Crystal habit

From Wikipedia, the free encyclopedia
Jump to navigation Jump to search
Pyrite sun (or dollar) in laminated shale matrix. Between tightly spaced layers of shale, the aggregate was forced to grow in a laterally compressed, radiating manner. Under normal conditions, pyrite would form cubes or pyritohedrons.

In mineralogy, crystal habit is the characteristic external shape of an individual crystal or crystal group. A single crystal's habit is a description of its general shape and its crystallographic forms, plus how well developed each form is.

Recognizing the habit may help in identifying a mineral. When the faces are well-developed due to uncrowded growth a crystal is called euhedral, one with partially developed faces is subhedral, and one with undeveloped crystal faces is called anhedral. The long axis of a euhedral quartz crystal typically has a six-sided prismatic habit with parallel opposite faces. Aggregates can be formed of individual crystals with euhedral to anhedral grains. The arrangement of crystals within the aggregate can be characteristic of certain minerals. For example, minerals used for asbestos insulation often grow in a fibrous habit, a mass of very fine fibers.[1][2]

The terms used by mineralogists to report crystal habits describe the typical appearance of an ideal mineral. Recognizing the habit can aid in identification as some habits are characteristic. Most minerals, however, do not display ideal habits due to conditions during crystallization. Euhedral crystals formed in uncrowded conditions with no adjacent crystal grains are not common; more often faces are poorly formed or unformed against adjacent grains and the mineral's habit may not be easily recognized.[1]

Goethite replacing pyrite cubes

Factors influencing habit include: a combination of two or more crystal forms; trace impurities present during growth; crystal twinning and growth conditions (i.e., heat, pressure, space); and specific growth tendencies such as growth striations. Minerals belonging to the same crystal system do not necessarily exhibit the same habit. Some habits of a mineral are unique to its variety and locality: For example, while most sapphires form elongate barrel-shaped crystals, those found in Montana form stout tabular crystals. Ordinarily, the latter habit is seen only in ruby. Sapphire and ruby are both varieties of the same mineral: corundum.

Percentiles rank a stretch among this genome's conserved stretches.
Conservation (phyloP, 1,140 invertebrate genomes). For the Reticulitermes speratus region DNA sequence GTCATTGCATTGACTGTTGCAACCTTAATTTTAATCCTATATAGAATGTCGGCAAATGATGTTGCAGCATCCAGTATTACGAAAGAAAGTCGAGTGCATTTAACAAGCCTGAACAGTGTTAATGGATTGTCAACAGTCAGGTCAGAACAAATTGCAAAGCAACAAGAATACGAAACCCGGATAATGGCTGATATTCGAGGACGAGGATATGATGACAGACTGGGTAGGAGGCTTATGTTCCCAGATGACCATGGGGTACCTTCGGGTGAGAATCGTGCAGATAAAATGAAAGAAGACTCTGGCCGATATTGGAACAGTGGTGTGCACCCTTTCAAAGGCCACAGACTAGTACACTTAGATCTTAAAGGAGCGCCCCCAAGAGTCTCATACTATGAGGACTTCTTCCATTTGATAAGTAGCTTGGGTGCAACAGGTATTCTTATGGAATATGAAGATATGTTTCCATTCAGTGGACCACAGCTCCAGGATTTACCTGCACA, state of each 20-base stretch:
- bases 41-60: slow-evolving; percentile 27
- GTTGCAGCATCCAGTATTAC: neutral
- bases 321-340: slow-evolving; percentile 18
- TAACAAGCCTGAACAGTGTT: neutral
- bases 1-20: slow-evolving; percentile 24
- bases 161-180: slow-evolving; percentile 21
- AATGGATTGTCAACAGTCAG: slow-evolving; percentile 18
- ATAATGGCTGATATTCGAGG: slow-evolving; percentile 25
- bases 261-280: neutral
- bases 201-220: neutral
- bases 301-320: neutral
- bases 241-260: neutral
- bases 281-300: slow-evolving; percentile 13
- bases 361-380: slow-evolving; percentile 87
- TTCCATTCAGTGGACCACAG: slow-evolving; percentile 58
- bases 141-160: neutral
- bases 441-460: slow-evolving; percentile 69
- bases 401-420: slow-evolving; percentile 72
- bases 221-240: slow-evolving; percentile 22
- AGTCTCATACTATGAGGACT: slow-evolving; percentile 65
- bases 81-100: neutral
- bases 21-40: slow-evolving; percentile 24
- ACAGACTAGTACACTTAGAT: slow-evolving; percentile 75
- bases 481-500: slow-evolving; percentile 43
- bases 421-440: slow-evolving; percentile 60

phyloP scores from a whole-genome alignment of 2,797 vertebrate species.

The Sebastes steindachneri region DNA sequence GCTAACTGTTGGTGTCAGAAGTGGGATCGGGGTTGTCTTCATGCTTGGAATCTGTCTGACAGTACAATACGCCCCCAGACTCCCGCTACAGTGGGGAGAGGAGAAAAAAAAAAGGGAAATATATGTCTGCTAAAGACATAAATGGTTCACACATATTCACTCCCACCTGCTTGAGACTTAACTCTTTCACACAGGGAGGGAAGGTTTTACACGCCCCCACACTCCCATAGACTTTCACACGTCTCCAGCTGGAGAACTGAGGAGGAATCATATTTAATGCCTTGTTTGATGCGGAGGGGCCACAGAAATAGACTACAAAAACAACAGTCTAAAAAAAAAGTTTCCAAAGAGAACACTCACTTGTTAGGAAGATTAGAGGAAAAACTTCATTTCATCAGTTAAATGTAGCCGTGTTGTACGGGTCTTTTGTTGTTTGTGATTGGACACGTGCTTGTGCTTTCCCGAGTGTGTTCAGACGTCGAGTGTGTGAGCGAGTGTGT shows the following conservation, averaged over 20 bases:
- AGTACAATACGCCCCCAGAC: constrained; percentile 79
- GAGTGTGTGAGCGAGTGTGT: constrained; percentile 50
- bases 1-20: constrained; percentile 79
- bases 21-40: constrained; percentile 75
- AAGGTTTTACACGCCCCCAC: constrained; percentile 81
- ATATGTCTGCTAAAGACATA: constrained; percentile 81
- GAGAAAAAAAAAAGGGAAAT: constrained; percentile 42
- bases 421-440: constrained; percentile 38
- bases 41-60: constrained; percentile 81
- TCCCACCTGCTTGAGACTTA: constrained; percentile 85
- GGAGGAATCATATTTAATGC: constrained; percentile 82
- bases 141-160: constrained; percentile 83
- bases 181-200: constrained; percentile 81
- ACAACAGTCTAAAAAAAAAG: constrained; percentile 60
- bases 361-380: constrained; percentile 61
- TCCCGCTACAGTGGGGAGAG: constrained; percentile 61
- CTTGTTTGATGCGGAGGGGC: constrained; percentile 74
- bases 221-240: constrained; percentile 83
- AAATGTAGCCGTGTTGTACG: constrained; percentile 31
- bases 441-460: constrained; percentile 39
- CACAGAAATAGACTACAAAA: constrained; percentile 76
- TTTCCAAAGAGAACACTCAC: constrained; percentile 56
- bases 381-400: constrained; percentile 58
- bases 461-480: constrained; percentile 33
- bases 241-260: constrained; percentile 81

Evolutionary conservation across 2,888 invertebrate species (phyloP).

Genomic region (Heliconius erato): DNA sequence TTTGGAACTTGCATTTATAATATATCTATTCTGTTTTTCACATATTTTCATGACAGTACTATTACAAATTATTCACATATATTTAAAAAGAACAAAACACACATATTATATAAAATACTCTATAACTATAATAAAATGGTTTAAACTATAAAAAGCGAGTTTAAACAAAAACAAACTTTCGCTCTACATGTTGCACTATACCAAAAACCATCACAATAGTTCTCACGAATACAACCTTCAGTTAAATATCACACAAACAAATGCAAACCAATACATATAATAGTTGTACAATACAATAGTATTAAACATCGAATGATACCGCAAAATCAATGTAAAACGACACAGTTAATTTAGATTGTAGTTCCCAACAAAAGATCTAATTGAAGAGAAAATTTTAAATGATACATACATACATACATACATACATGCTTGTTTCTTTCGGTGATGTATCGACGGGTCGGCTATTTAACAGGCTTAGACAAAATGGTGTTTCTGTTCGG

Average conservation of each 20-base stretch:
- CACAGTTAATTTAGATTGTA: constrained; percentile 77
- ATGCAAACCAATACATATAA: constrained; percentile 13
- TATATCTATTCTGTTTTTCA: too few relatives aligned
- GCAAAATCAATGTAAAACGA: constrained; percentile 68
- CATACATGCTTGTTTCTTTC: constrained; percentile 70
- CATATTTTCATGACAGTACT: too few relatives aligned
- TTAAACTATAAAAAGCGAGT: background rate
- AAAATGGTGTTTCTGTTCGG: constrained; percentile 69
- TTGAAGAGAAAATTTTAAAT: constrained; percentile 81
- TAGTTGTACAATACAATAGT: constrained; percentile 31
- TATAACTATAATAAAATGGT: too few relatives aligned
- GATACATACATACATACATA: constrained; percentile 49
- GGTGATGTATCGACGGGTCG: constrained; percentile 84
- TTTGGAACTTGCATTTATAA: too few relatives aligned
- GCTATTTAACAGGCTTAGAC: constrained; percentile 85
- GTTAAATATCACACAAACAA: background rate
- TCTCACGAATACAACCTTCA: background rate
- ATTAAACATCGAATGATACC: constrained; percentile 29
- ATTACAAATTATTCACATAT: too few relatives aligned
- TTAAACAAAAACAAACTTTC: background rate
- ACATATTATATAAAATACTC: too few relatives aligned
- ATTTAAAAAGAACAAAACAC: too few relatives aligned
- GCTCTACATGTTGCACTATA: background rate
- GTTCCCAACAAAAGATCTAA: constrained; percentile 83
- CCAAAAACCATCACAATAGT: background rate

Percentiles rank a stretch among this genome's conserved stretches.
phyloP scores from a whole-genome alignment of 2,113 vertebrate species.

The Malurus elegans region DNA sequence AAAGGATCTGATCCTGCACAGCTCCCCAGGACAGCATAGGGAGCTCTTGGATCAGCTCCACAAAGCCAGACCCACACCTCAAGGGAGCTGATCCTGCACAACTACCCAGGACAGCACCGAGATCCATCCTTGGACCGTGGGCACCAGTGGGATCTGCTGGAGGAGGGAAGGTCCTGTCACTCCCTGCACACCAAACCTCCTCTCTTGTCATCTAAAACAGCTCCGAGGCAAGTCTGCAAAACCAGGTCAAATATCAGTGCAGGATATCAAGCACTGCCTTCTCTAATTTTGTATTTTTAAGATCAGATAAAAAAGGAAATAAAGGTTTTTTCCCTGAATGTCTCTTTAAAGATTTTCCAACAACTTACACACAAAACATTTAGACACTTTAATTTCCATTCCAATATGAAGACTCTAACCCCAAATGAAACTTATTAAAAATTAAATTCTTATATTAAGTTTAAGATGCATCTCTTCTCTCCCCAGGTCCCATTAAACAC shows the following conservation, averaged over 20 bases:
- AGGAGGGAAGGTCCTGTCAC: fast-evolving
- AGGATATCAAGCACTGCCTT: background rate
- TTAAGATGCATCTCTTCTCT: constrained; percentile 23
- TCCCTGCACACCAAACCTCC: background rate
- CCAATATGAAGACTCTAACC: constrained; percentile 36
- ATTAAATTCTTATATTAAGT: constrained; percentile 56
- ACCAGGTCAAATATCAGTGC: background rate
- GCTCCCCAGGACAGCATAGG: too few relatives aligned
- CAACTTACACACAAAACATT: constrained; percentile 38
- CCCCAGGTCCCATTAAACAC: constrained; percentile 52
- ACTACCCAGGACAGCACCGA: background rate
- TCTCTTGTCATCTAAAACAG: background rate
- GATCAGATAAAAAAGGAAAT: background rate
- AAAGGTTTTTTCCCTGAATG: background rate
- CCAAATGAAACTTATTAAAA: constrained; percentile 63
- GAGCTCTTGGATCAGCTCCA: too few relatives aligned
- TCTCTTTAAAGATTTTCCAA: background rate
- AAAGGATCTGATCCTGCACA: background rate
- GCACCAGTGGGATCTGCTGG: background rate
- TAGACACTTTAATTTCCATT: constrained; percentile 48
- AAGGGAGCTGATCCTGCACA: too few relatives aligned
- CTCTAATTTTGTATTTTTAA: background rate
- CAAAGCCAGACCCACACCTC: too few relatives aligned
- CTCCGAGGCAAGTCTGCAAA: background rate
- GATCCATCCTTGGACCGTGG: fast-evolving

Some minerals may replace other existing minerals while preserving the original's habit: this process is called pseudomorphous replacement. A classic example is tiger's eye quartz, crocidolite asbestos replaced by silica. While quartz typically forms prismatic (elongate, prism-like) crystals, in tiger's eye the original fibrous habit of crocidolite is preserved.

The names of crystal habits are derived from:[citation needed]

  • Predominant crystal faces (prism – prismatic, pyramid – pyramidal and pinacoid – platy)
  • Crystal forms (cubic, octahedral, dodecahedral)
  • Aggregation of crystals or aggregates (fibrous, botryoidal, radiating, massive)
  • Crystal appearance (foliated/lamellar (layered), dendritic, bladed, acicular, lenticular, tabular (tablet shaped))

List of crystal habits[edit]

Habit[3][4][5] Image Description Common example(s)
Acicular Natroliteinde1.jpg Natrolite Needle-like, slender and/or tapered natrolite, rutile[6]
Amygdaloidal Large native copper amygdule (Mesoproterozoic, 1.05-1.06 Ga; Ahmeek Mine, Ahmeek, Upper Peninsula of Michigan, USA) 1 (17307955385).jpg Native copper Like embedded almonds heulandite, subhedral zircon
Bladed
Actinolite-247712.jpg
Actinolite
Blade-like, slender and flattened actinolite, kyanite
Botryoidal or globular
Malachite-47496.jpg
Malachite
Grape-like, hemispherical masses hematite, pyrite, malachite, smithsonite, hemimorphite
Columnar
Gfp-Gypsum-v-selenite.jpg
Selenite (gypsum)
Similar to fibrous: Long, slender prisms often with parallel growth calcite, gypsum/selenite
Coxcomb
MarcassiteII.jpg
Marcasite
Aggregated flaky or tabular crystals closely spaced. barite, marcasite
Cubic
Fluorite and sphalerite J1.jpg
Fluorite
Cube shape pyrite, galena, halite
Dendritic or arborescent
Pyrolusite dendritic.jpg
Pyrolusite
Tree-like, branching in one or more direction from central point romanechite, magnesite, native copper
Dodecahedral
GarnetCrystalUSGOV.jpg
Garnet
Rhombic dodecahedron, 12-sided garnet
Drusy or encrustation
Apophyllite-(KF)-Stilbite-Ca-Heulandite-Ca-226327.jpg
Quartz
Aggregate of minute crystals coating a surface or cavity uvarovite, malachite, azurite
Enantiomorphic
Gypsum-251119.jpg
Gypsum